Editor's note: We'd like to extend a hearty welcome to our newest intern, Deborah Ricks. Look for her arts & entertainment news posts along with various reviews. Here, she discusses Ririe-Woodbury's 'Configurations,' which runs tonight through Sept. 25 at the Rose Wagner.
Ririe-Woodbury's latest production Configurations is a delectable four-course meal: four savory works by very different choreographers, each one complementing the other like a good Shiraz does a good steak.
It is appropriate that Configurations start with dessert. David Rousseve's "Bittersweet Chocolate" breaks the ice with its intimacy and humor, a piece about love; more true, it seems, and less romanticized than the work that hauntingly accompanies it, the prelude to Wagner's Tristan und Isolde. The piece intermittently follows the story of one African-American woman who leaves her abusive husband, narrated by Rousseve's great aunt. Her voice ends the piece with the last, truly bittersweet words on love, "But you sho' got to have it to survive," as one woman stands alone in the spotlight.
The second segment, "Duet" was choreographed by Bill T. Jones, who is known for his controversial and provocative work confronting social issues. Jones received the MacArthur "Genius" Award in 1994 and won his most recent Tony Award for his Broadway musical Fela! Jones' work is intricate-by far, the most stylized out of the four works-and this particular piece includes a spatial grid floor, two dancers, and traditional music from Madagascar and the Ivory Coast.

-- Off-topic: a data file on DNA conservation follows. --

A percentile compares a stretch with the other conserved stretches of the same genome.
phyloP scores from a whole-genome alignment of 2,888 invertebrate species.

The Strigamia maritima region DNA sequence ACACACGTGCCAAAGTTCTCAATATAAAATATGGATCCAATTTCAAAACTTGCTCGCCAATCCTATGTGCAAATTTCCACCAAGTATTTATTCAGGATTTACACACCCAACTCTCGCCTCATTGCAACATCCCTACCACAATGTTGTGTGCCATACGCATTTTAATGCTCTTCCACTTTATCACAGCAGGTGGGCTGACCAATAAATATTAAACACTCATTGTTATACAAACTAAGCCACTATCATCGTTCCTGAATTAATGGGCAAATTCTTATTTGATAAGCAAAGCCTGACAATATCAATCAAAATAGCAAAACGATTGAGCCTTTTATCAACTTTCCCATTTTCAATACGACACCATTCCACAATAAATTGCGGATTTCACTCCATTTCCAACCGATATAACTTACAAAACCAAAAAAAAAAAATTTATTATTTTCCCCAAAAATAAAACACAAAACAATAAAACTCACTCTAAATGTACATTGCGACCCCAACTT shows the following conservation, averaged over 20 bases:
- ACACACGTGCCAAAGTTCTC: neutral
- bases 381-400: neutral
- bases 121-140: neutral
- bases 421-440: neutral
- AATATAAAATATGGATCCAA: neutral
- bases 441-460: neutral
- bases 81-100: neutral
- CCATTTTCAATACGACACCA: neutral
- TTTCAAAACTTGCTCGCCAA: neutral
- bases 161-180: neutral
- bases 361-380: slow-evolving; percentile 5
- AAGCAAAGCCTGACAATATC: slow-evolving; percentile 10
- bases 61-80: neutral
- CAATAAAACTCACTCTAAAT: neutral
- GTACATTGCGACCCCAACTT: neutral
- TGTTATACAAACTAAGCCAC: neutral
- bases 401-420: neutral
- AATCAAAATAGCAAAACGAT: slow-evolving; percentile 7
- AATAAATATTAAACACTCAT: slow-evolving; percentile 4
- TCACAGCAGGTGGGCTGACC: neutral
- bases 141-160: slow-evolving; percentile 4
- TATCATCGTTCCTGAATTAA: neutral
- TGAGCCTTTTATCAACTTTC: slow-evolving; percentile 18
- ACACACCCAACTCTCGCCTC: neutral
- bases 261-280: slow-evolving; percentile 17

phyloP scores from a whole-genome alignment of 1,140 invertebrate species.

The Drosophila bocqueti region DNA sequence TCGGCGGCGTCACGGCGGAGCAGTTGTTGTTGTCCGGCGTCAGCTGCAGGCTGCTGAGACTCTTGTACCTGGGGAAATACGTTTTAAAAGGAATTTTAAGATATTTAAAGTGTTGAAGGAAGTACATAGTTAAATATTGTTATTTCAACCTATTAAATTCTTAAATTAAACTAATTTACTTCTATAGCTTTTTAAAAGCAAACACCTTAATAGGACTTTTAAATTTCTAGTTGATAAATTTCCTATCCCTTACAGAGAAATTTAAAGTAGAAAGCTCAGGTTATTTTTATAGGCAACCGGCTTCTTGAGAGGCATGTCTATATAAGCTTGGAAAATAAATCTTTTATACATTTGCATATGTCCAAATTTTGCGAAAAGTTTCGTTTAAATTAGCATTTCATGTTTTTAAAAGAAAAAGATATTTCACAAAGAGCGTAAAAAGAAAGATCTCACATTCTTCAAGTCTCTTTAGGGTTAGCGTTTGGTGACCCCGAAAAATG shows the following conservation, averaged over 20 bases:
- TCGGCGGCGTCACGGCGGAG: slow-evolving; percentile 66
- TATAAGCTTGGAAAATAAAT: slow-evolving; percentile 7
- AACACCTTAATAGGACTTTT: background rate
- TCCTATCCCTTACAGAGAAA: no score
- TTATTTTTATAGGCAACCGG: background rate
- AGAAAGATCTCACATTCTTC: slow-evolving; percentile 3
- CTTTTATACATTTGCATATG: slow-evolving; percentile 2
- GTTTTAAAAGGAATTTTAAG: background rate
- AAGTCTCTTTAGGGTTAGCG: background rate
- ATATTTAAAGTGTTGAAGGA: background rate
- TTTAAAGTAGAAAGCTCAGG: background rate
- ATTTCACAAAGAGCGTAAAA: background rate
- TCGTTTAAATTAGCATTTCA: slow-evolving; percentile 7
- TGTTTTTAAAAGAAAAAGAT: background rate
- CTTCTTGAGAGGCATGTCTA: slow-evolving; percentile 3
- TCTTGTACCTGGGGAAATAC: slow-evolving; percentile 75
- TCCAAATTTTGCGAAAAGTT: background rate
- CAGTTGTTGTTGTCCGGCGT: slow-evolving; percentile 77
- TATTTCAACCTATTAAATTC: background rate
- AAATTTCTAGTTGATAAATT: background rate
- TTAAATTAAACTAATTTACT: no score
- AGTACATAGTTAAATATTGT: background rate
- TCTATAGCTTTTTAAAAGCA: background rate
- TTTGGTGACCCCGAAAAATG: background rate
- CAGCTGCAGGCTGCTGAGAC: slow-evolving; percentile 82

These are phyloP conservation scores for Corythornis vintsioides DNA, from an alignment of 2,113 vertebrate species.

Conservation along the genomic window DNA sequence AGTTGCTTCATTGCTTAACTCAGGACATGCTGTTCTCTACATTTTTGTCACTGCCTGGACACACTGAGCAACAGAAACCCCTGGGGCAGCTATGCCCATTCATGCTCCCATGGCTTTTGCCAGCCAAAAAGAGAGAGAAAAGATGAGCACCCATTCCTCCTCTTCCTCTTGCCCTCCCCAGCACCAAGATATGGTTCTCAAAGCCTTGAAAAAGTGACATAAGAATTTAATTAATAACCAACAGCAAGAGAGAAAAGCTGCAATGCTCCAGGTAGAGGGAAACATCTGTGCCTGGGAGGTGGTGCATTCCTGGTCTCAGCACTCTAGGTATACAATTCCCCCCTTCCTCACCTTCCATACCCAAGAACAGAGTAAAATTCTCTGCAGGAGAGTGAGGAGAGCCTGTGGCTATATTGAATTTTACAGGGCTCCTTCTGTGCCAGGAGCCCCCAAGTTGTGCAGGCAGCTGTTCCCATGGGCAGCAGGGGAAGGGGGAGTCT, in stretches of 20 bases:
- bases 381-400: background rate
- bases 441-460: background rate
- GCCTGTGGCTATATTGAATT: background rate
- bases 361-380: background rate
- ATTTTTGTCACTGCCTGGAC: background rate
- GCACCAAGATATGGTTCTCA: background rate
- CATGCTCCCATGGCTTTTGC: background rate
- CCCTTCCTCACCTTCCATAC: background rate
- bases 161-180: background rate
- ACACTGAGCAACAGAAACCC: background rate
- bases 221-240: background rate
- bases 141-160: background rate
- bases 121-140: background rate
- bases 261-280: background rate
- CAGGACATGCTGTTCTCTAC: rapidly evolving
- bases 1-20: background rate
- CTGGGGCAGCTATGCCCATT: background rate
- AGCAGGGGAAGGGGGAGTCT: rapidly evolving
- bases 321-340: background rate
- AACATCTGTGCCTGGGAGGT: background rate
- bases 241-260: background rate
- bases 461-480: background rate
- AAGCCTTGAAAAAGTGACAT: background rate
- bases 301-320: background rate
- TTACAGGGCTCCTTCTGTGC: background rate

On to the main course: If you saw Ririe-Woodbury's production of Cloudless last year, you know it's worth a second showing. To include Susan Marshall's piece in the production, only seven acts were chosen from the original eighteen. One act evokes the loss of innocence, a girl desperately winding string. She looks up, winds again, takes the collar of her shirt in her mouth, biting it like a child, perhaps out of frustration; what she's tried to bring back has blown away. In another act, a defeated couple watch as pages from the book in front of them erratically turn, blown from an ominous standing fan. In another, a man sitting in a hotel room suggestively dips his tea infuser in a cup and saucer that is balanced on a woman's derrie re-the dipping is a bit, well ... dirty.
The final work comes from Ririe-Woodbury's very own Charlotte Boye-Christensen, who was inspired by the life of Canadian pianist Glenn Gould. Boye-Christensen's "Key" starts and ends with a big breath, the kind you take when the nurse measures your blood pressure, and before you're about to embark on something terrifying. Between those two breaths is a dizzy act of fast tempos, dancers struggling and tumbling into place, movements that suggest the conflict between Gould's love of piano and his stage fright, a fear so debilitating he left the stage at the young age of 31. The piece is a nice homage to Gould and a grand finale to Compositions, a meal that has left us both satisfied and hungry for more.
Compositions begins its short run tonight-yes, tonight!-and plays through September 25. Shows start at 7:30 pm at the Rose Wagner Performing Arts Center. Support the arts this weekend by purchasing your tickets here. You won't be disappointed.